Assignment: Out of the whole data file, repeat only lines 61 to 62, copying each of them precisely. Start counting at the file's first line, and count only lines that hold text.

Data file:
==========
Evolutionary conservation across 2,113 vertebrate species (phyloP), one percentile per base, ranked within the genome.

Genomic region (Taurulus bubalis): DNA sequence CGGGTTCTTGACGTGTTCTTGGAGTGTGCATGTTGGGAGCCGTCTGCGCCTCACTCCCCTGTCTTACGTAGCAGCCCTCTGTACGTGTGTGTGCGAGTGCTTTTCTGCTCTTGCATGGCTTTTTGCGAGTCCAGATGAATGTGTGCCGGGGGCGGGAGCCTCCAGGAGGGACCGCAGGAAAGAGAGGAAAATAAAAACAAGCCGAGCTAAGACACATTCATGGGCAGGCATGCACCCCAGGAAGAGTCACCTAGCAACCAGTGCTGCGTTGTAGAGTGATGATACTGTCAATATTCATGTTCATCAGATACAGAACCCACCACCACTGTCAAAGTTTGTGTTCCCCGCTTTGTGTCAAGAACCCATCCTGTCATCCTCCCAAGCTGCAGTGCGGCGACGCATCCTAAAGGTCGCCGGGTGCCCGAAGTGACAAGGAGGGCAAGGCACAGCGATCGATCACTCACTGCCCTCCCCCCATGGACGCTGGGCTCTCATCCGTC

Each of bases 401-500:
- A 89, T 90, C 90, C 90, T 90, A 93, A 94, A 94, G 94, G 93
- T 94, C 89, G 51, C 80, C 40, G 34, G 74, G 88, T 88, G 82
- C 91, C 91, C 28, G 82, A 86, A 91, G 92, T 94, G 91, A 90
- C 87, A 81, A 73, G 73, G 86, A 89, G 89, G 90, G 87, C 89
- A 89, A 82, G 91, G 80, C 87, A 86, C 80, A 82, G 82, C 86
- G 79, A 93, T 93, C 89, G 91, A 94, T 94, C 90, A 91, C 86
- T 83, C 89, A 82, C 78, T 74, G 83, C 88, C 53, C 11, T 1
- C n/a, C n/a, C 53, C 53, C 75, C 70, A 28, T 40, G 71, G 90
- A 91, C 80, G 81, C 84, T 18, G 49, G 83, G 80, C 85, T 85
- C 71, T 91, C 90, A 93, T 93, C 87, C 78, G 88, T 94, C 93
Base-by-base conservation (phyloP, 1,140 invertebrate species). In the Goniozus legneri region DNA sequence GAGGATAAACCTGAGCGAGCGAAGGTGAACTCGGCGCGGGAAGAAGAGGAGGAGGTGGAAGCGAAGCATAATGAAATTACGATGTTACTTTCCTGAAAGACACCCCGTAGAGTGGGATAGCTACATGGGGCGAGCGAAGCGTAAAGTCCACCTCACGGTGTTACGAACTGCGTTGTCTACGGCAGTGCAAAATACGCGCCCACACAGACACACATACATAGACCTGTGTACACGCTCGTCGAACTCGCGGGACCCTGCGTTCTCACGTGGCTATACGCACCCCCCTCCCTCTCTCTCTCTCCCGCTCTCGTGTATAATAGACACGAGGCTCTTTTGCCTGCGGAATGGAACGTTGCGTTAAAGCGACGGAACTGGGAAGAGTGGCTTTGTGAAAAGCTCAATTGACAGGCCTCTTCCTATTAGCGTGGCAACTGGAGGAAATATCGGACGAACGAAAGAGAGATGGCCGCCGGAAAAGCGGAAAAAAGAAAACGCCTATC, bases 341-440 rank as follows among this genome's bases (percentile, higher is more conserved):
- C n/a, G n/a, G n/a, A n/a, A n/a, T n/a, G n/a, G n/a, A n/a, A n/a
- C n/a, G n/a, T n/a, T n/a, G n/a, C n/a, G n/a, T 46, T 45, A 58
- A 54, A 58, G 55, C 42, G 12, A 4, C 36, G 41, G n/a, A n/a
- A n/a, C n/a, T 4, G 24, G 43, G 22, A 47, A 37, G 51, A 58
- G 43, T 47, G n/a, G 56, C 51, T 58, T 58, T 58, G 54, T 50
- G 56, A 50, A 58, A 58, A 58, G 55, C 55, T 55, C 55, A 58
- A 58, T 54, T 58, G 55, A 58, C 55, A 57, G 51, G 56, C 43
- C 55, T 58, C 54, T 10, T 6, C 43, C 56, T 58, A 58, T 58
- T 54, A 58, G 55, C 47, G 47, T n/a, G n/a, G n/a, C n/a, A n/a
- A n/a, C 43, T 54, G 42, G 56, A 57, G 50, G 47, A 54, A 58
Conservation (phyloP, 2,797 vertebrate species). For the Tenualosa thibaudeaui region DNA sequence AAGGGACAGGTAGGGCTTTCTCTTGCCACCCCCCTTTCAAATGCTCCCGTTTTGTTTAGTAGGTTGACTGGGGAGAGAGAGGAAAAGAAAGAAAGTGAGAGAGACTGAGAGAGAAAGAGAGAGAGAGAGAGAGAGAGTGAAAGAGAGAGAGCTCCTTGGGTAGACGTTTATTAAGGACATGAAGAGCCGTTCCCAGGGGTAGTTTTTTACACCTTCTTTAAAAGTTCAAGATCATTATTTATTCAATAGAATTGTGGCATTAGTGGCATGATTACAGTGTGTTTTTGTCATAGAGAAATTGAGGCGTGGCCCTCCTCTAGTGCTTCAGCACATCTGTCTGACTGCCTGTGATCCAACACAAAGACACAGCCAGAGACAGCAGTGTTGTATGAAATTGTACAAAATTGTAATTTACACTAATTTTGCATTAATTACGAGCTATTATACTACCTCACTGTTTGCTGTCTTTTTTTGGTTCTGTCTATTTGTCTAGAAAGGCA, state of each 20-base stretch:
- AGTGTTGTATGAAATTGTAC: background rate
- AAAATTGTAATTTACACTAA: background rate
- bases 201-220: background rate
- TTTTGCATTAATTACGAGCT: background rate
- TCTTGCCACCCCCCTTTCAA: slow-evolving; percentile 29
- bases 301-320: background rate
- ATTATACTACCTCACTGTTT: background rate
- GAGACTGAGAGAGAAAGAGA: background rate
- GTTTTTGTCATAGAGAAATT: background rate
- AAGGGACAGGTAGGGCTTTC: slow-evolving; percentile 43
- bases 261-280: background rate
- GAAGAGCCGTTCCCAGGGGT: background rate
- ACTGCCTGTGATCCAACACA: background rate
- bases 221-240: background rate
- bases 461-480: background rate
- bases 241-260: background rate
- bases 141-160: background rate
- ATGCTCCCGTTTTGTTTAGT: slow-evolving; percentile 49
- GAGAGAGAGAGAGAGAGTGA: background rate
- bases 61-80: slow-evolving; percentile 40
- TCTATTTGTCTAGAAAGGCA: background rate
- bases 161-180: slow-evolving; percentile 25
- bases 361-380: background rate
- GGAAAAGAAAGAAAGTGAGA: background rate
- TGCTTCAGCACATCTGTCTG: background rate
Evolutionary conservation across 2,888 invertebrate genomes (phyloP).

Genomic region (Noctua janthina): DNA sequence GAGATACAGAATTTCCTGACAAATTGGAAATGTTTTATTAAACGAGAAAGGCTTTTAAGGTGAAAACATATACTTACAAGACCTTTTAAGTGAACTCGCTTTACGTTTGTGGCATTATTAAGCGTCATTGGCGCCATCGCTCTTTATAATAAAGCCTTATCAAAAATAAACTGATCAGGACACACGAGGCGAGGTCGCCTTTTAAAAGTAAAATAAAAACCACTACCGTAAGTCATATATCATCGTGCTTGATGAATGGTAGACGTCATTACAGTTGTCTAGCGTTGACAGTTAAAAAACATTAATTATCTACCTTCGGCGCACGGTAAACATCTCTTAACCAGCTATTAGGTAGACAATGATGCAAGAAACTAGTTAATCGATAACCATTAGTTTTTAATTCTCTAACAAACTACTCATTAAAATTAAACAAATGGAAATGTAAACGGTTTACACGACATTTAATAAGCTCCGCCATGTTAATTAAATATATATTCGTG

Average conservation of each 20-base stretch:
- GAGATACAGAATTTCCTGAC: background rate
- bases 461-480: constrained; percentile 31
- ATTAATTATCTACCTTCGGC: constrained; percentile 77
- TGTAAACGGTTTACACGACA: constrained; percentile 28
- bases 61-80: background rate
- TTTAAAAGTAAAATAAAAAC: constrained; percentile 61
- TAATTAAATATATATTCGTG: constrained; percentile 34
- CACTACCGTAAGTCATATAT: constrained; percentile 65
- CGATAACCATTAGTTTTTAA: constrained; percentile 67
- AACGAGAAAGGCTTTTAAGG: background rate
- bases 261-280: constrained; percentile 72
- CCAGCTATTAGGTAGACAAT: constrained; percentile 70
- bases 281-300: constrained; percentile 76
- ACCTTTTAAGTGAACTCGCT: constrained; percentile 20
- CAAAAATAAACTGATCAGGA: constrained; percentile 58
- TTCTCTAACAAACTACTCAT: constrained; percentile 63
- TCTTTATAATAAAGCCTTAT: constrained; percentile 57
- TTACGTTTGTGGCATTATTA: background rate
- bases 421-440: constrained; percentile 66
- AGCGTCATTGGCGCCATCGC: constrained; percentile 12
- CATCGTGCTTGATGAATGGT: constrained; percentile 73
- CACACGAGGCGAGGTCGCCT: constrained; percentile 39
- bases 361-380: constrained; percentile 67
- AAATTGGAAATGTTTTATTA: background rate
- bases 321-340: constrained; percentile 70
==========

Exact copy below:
- CACTACCGTAAGTCATATAT: constrained; percentile 65
- CGATAACCATTAGTTTTTAA: constrained; percentile 67